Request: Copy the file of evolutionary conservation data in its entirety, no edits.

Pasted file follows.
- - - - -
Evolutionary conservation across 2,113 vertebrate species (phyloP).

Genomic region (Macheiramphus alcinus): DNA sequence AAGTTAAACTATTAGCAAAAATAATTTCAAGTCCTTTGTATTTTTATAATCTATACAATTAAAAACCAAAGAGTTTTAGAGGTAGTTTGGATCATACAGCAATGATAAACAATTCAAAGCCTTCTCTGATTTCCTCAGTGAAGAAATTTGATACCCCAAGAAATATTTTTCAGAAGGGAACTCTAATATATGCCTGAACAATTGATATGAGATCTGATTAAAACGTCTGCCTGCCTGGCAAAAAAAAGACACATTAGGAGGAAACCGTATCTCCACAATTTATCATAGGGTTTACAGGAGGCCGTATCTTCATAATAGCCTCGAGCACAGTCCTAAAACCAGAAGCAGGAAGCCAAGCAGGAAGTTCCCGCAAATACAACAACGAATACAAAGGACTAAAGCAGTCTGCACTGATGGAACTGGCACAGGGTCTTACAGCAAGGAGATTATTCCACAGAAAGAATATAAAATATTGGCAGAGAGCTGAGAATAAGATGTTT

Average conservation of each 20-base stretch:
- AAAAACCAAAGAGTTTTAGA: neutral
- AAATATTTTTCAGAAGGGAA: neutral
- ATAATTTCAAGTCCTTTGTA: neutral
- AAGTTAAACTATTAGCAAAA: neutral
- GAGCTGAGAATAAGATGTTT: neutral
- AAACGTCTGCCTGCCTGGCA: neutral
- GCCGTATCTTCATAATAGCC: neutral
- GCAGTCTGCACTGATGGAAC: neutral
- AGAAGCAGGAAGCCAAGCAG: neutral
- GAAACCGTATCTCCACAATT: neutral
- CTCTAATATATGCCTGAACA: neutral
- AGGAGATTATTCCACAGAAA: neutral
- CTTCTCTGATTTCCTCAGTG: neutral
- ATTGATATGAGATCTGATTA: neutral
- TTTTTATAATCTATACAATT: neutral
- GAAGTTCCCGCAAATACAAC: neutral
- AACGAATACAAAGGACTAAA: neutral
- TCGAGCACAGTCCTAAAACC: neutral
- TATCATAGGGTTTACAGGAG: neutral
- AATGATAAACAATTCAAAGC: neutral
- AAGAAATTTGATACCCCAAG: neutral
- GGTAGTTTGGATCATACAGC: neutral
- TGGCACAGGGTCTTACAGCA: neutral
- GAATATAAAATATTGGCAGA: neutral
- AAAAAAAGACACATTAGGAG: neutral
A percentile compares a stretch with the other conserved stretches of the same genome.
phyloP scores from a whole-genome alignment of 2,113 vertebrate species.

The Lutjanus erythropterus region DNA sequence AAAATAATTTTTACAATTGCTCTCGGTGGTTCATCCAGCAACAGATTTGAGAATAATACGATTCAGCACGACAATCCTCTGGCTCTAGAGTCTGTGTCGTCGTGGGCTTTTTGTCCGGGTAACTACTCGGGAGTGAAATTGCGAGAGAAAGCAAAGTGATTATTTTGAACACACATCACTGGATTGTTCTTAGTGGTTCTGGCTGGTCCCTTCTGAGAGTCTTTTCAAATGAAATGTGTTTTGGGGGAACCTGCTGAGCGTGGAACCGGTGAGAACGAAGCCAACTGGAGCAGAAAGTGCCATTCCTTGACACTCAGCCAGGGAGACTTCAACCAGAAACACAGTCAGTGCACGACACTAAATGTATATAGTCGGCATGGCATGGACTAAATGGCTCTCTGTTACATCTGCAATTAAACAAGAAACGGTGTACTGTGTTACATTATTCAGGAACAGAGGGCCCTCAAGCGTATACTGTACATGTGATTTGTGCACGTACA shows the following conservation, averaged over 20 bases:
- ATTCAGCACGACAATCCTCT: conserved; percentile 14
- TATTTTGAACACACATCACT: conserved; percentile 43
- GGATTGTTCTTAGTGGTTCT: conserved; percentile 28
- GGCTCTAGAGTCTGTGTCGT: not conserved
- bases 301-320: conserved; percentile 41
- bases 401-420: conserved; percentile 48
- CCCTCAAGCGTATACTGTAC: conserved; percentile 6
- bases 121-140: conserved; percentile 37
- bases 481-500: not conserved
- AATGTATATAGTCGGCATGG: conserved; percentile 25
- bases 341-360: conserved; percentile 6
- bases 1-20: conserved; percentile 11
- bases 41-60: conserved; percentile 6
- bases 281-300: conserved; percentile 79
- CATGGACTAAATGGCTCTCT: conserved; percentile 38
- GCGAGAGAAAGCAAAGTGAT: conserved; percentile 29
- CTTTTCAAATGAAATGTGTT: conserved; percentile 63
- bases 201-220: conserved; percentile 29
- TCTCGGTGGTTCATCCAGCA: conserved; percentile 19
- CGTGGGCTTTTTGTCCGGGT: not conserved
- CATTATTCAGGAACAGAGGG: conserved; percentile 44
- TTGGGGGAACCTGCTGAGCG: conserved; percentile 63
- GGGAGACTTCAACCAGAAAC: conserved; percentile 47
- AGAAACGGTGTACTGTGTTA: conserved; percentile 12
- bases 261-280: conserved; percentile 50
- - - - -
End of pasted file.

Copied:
Evolutionary conservation across 2,113 vertebrate species (phyloP).

Genomic region (Macheiramphus alcinus): DNA sequence AAGTTAAACTATTAGCAAAAATAATTTCAAGTCCTTTGTATTTTTATAATCTATACAATTAAAAACCAAAGAGTTTTAGAGGTAGTTTGGATCATACAGCAATGATAAACAATTCAAAGCCTTCTCTGATTTCCTCAGTGAAGAAATTTGATACCCCAAGAAATATTTTTCAGAAGGGAACTCTAATATATGCCTGAACAATTGATATGAGATCTGATTAAAACGTCTGCCTGCCTGGCAAAAAAAAGACACATTAGGAGGAAACCGTATCTCCACAATTTATCATAGGGTTTACAGGAGGCCGTATCTTCATAATAGCCTCGAGCACAGTCCTAAAACCAGAAGCAGGAAGCCAAGCAGGAAGTTCCCGCAAATACAACAACGAATACAAAGGACTAAAGCAGTCTGCACTGATGGAACTGGCACAGGGTCTTACAGCAAGGAGATTATTCCACAGAAAGAATATAAAATATTGGCAGAGAGCTGAGAATAAGATGTTT

Average conservation of each 20-base stretch:
- AAAAACCAAAGAGTTTTAGA: neutral
- AAATATTTTTCAGAAGGGAA: neutral
- ATAATTTCAAGTCCTTTGTA: neutral
- AAGTTAAACTATTAGCAAAA: neutral
- GAGCTGAGAATAAGATGTTT: neutral
- AAACGTCTGCCTGCCTGGCA: neutral
- GCCGTATCTTCATAATAGCC: neutral
- GCAGTCTGCACTGATGGAAC: neutral
- AGAAGCAGGAAGCCAAGCAG: neutral
- GAAACCGTATCTCCACAATT: neutral
- CTCTAATATATGCCTGAACA: neutral
- AGGAGATTATTCCACAGAAA: neutral
- CTTCTCTGATTTCCTCAGTG: neutral
- ATTGATATGAGATCTGATTA: neutral
- TTTTTATAATCTATACAATT: neutral
- GAAGTTCCCGCAAATACAAC: neutral
- AACGAATACAAAGGACTAAA: neutral
- TCGAGCACAGTCCTAAAACC: neutral
- TATCATAGGGTTTACAGGAG: neutral
- AATGATAAACAATTCAAAGC: neutral
- AAGAAATTTGATACCCCAAG: neutral
- GGTAGTTTGGATCATACAGC: neutral
- TGGCACAGGGTCTTACAGCA: neutral
- GAATATAAAATATTGGCAGA: neutral
- AAAAAAAGACACATTAGGAG: neutral
A percentile compares a stretch with the other conserved stretches of the same genome.
phyloP scores from a whole-genome alignment of 2,113 vertebrate species.

The Lutjanus erythropterus region DNA sequence AAAATAATTTTTACAATTGCTCTCGGTGGTTCATCCAGCAACAGATTTGAGAATAATACGATTCAGCACGACAATCCTCTGGCTCTAGAGTCTGTGTCGTCGTGGGCTTTTTGTCCGGGTAACTACTCGGGAGTGAAATTGCGAGAGAAAGCAAAGTGATTATTTTGAACACACATCACTGGATTGTTCTTAGTGGTTCTGGCTGGTCCCTTCTGAGAGTCTTTTCAAATGAAATGTGTTTTGGGGGAACCTGCTGAGCGTGGAACCGGTGAGAACGAAGCCAACTGGAGCAGAAAGTGCCATTCCTTGACACTCAGCCAGGGAGACTTCAACCAGAAACACAGTCAGTGCACGACACTAAATGTATATAGTCGGCATGGCATGGACTAAATGGCTCTCTGTTACATCTGCAATTAAACAAGAAACGGTGTACTGTGTTACATTATTCAGGAACAGAGGGCCCTCAAGCGTATACTGTACATGTGATTTGTGCACGTACA shows the following conservation, averaged over 20 bases:
- ATTCAGCACGACAATCCTCT: conserved; percentile 14
- TATTTTGAACACACATCACT: conserved; percentile 43
- GGATTGTTCTTAGTGGTTCT: conserved; percentile 28
- GGCTCTAGAGTCTGTGTCGT: not conserved
- bases 301-320: conserved; percentile 41
- bases 401-420: conserved; percentile 48
- CCCTCAAGCGTATACTGTAC: conserved; percentile 6
- bases 121-140: conserved; percentile 37
- bases 481-500: not conserved
- AATGTATATAGTCGGCATGG: conserved; percentile 25
- bases 341-360: conserved; percentile 6
- bases 1-20: conserved; percentile 11
- bases 41-60: conserved; percentile 6
- bases 281-300: conserved; percentile 79
- CATGGACTAAATGGCTCTCT: conserved; percentile 38
- GCGAGAGAAAGCAAAGTGAT: conserved; percentile 29
- CTTTTCAAATGAAATGTGTT: conserved; percentile 63
- bases 201-220: conserved; percentile 29
- TCTCGGTGGTTCATCCAGCA: conserved; percentile 19
- CGTGGGCTTTTTGTCCGGGT: not conserved
- CATTATTCAGGAACAGAGGG: conserved; percentile 44
- TTGGGGGAACCTGCTGAGCG: conserved; percentile 63
- GGGAGACTTCAACCAGAAAC: conserved; percentile 47
- AGAAACGGTGTACTGTGTTA: conserved; percentile 12
- bases 261-280: conserved; percentile 50